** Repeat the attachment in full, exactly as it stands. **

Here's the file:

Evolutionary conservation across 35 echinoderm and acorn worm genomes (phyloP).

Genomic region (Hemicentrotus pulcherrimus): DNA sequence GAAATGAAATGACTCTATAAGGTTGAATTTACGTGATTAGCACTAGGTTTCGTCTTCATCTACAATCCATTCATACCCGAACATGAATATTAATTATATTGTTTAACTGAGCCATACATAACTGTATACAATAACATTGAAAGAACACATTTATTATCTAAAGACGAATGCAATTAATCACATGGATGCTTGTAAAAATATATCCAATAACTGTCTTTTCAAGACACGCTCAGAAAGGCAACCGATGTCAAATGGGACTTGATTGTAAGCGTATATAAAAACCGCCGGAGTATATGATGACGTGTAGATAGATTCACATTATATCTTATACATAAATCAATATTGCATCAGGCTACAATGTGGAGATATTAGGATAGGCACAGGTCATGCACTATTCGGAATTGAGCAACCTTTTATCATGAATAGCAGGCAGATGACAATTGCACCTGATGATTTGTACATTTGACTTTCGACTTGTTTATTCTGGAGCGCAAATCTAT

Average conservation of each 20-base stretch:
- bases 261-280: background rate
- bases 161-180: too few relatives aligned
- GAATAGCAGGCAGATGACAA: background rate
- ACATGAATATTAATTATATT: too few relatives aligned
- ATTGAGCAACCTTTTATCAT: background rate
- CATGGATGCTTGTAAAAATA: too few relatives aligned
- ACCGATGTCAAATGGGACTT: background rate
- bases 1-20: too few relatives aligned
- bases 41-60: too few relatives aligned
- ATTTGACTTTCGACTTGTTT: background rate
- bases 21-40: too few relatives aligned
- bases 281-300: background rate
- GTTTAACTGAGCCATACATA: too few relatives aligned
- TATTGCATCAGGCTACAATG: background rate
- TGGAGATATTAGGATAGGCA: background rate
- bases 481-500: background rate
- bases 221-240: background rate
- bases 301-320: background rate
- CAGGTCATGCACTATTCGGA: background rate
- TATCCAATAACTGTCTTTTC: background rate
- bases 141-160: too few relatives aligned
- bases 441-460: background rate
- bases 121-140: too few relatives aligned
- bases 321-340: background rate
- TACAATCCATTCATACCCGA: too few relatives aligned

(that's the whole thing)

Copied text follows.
Evolutionary conservation across 35 echinoderm and acorn worm genomes (phyloP).

Genomic region (Hemicentrotus pulcherrimus): DNA sequence GAAATGAAATGACTCTATAAGGTTGAATTTACGTGATTAGCACTAGGTTTCGTCTTCATCTACAATCCATTCATACCCGAACATGAATATTAATTATATTGTTTAACTGAGCCATACATAACTGTATACAATAACATTGAAAGAACACATTTATTATCTAAAGACGAATGCAATTAATCACATGGATGCTTGTAAAAATATATCCAATAACTGTCTTTTCAAGACACGCTCAGAAAGGCAACCGATGTCAAATGGGACTTGATTGTAAGCGTATATAAAAACCGCCGGAGTATATGATGACGTGTAGATAGATTCACATTATATCTTATACATAAATCAATATTGCATCAGGCTACAATGTGGAGATATTAGGATAGGCACAGGTCATGCACTATTCGGAATTGAGCAACCTTTTATCATGAATAGCAGGCAGATGACAATTGCACCTGATGATTTGTACATTTGACTTTCGACTTGTTTATTCTGGAGCGCAAATCTAT

Average conservation of each 20-base stretch:
- bases 261-280: background rate
- bases 161-180: too few relatives aligned
- GAATAGCAGGCAGATGACAA: background rate
- ACATGAATATTAATTATATT: too few relatives aligned
- ATTGAGCAACCTTTTATCAT: background rate
- CATGGATGCTTGTAAAAATA: too few relatives aligned
- ACCGATGTCAAATGGGACTT: background rate
- bases 1-20: too few relatives aligned
- bases 41-60: too few relatives aligned
- ATTTGACTTTCGACTTGTTT: background rate
- bases 21-40: too few relatives aligned
- bases 281-300: background rate
- GTTTAACTGAGCCATACATA: too few relatives aligned
- TATTGCATCAGGCTACAATG: background rate
- TGGAGATATTAGGATAGGCA: background rate
- bases 481-500: background rate
- bases 221-240: background rate
- bases 301-320: background rate
- CAGGTCATGCACTATTCGGA: background rate
- TATCCAATAACTGTCTTTTC: background rate
- bases 141-160: too few relatives aligned
- bases 441-460: background rate
- bases 121-140: too few relatives aligned
- bases 321-340: background rate
- TACAATCCATTCATACCCGA: too few relatives aligned